My first words must be of congratulations to Simon for completing this project. Those of us who must write, whether out of obligation or compulsion, will know that producing a completed manuscript always comes at a cost. If the manuscript is any good, then you can be sure that the cost will have been greater. Whatever creativity, inspiration and encouragement there may be, they count for nothing without the extra ingredients of discipline, craft and hard work. Finding those elements within the busy life of a Baptist Minister is doubly difficult.
Annie Lamott refers to the writer’s work as that of taking things ‘bird by bird’. This is a book packed full of evidence of Simon working at his theme table by table. My congratulations to Simon, and my commendation of this book to you all, comes from the real sense that the work was worth the cost, and that you, dear readers, have a bargain in your hands as a result.
This is a book about food and, to a much lesser extent, drink (the astute among you will note a strong focus on the coffee bean, but from my perspective a lamentable lack of reference to the grape). At the simplest level it is about where we eat: at the kitchen, in the backyard; the relaxed context of the café, and the rather more demanding context of the 5-star restaurant; the tables where so many do their work, and around which we gather to celebrate; the table of multicultural diversity and encounter. As is befitting a book about eating written by a Baptist minister, there is a chapter on the table (a good Baptist word that) to which God invites us all.
This simple, elegant structure might suggest to you that this is an easy book to read. It is. It is written with characteristic precision and elegance. Statistics about the patterns and habits of eating in contemporary Australia are woven into personal stories and narratives of Simon’s encounters with others from whom he has learned something about the spirituality of the table. There is spiritual, theological and (I am glad to see) biblical reflection placed at the heart of each chapter. There is an admirable vulnerability in the way that reminiscences of childhood or more recent experiences are recounted. The whole thing is done with a lightness of touch. I confess that I read it in a matter of a few hours, sat in airport lounges in Nairobi a week or more ago. You will find this book, as I did, a pleasure to read.
But of course simplicity can be deceiving. As the best chefs, and writers about food know, there is a kind of simplicity that is problematic. My wife was telling me the other day of a childhood memory of a friend of the family announcing that her carrot and orange soup was a wonderfully simple recipe: a tin of carrots and a small frozen block of un-reconstituted orange juice was all you needed. This is not the simplicity we need; in the food that we eat or in the books that we read.
There is also a kind of simplicity that seeks to disguise, mask, or hide complexity whether out of fear, laziness or lack of wisdom. My own culinary epitome of this tendency (and here I may well be treading on some toes) is the oven baked risotto: a dish that may well end up tasting OK, but which will always lack the subtleties of the real thing.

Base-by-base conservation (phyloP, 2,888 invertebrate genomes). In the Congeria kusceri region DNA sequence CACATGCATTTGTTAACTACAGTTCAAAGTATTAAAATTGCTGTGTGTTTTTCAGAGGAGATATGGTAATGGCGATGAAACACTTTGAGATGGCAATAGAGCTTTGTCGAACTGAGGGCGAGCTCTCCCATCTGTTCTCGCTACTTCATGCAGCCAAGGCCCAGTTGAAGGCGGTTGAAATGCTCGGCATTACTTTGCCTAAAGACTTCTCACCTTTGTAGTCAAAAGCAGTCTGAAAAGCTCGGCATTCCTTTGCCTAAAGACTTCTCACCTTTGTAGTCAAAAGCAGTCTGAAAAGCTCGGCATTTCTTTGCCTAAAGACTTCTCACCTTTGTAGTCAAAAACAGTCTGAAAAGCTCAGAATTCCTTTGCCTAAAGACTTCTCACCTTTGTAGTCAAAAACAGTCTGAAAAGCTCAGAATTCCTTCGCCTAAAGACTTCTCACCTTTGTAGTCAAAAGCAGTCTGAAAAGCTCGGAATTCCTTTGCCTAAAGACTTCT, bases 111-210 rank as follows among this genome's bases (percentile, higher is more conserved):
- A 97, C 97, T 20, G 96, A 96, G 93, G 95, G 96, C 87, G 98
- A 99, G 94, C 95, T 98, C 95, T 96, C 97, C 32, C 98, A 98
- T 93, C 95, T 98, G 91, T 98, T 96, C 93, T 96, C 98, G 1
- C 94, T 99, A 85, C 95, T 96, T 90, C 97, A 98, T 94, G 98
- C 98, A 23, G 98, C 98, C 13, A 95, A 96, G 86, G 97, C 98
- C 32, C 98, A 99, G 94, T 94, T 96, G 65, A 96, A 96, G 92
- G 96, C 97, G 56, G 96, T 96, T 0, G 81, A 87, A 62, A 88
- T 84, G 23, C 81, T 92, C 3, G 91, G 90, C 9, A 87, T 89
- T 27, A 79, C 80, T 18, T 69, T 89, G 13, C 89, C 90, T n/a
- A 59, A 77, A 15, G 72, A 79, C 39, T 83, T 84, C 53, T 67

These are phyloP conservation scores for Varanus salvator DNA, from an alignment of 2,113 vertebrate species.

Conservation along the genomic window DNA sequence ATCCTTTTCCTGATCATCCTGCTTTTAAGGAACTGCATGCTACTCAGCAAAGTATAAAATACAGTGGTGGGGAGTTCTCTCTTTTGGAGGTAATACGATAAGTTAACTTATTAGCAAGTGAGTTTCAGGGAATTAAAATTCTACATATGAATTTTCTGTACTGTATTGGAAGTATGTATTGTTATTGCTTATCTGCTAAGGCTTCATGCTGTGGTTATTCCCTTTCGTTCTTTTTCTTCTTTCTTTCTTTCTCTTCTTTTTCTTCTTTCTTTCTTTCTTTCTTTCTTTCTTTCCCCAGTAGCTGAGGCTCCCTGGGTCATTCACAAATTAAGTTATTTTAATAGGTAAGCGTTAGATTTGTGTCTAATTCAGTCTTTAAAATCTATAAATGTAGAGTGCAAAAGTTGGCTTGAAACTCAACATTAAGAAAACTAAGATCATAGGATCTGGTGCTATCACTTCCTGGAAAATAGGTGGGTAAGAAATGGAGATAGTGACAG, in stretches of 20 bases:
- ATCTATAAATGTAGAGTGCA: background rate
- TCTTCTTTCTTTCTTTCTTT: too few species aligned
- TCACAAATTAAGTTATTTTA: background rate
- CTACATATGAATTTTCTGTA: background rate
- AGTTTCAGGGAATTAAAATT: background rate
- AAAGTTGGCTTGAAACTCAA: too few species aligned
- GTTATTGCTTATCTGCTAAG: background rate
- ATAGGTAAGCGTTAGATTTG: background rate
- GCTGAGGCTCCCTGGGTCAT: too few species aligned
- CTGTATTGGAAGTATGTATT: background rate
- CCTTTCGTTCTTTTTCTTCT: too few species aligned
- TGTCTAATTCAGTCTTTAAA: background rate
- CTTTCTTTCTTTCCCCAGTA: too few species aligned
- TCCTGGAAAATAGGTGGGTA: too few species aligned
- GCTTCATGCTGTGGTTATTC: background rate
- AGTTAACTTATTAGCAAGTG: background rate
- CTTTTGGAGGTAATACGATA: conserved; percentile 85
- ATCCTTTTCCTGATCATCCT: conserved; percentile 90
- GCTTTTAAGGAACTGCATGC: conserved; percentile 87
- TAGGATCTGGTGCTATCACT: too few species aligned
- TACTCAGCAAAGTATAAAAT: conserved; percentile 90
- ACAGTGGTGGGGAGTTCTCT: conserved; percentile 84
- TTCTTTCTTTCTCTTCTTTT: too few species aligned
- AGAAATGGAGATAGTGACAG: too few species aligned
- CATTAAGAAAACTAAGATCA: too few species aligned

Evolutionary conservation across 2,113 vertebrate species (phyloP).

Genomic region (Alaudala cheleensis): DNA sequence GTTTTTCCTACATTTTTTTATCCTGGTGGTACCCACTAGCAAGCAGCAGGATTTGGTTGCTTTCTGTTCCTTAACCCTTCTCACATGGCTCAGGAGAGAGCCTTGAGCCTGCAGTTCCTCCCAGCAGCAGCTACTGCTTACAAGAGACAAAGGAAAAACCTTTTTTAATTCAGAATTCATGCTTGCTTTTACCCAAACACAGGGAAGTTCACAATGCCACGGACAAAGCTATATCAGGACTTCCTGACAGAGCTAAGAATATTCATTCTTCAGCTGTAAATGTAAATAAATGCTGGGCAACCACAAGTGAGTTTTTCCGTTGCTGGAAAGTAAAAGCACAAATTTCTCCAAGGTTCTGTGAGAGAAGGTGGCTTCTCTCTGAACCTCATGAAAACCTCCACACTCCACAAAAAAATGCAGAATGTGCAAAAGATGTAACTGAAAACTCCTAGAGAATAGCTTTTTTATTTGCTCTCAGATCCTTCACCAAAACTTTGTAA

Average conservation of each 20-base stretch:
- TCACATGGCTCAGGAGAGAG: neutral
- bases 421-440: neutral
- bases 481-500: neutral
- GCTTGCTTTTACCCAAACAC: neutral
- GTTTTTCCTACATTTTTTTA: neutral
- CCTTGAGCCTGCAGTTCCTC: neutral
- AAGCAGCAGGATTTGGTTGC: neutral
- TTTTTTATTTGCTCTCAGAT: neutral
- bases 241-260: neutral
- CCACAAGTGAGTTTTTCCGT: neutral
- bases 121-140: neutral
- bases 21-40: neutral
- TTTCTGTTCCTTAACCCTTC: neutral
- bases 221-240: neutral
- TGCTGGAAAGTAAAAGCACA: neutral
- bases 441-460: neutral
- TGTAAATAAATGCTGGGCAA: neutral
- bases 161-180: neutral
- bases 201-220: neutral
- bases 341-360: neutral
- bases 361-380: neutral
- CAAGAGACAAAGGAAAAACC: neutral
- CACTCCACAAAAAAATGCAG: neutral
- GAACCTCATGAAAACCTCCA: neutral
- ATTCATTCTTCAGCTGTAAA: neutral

The great French chef, Escoffier, described the rules of cooking as follows: ‘surtout, faites simple’, above all, keep it simple is a rough translation. The simplicity he had in mind was neither simplistic nor misleading. Rather it is a revelatory simplicity, one that leads you deeper into things, that clarifies, unveils, surprises and transforms. My favourite fictional clergyman, John Ames of Marilynne Robionson’s novel Gilead, writes to his son that ‘this is an interesting planet, it deserves all the attention you can give it’. Having read this book, I think that Simon is searching for, has found, and now offers to us the readers, the idea that the table–the simple act of sitting down, preferably with others, to eat and to talk–this is the place where we learn to pay attention to the world; to its reality, its struggles, its joys, its wonders, its glory.
Simon believes and passionately argues that when this happens, when we find that kind of simplicity, the tables of our lives become spiritual places. Transforming encounters become possible: with creation in its beauty and richness; with people in their need, struggles, hopes and creativity; with friends and family in ways that continually sustain us; and (and this is the point of the final chapter on the communion table), a potential encounter with God.
So, this is a simple book but in all of the right ways. And as such it should probably be savoured, a chapter at a time. Like a good piece of Valrhona chocolate, or a perfectly ripe fig, or a slice of San Daniele prosciutto, or better like a fig wrapped in the ham. Because the arts of cooking and of eating consist of little more than putting ingredients and people alongside each other in such a way that together we can glimpse something of the truth of what it means to live in this world.
I plan to go back to this book and re-read it. I will try the recipes. In fact Simon, I suggest that we might collaborate on the next project: a full-scale cook book, to be followed by a television series. We have had Two Fat Ladies, Two Hairy Bikers, Two Greedy Italians. I think that two, slightly portly, middle aged Baptist ministers might well be the next big thing.
Friends, Eating Heaven is a work of insight, stimulation, enjoyment and, at times challenge. On that basis alone I commend it to you, for yourselves and for all those awkward friends and family members for whom it might be wise to buy their Christmas presents early. It is also the work of one whom I am proud to call my pastor and my friend.
Simon, congratulations. May this be a book that sells well, but more importantly one that helps us all to see the truth of our world and our lives a bit more clearly.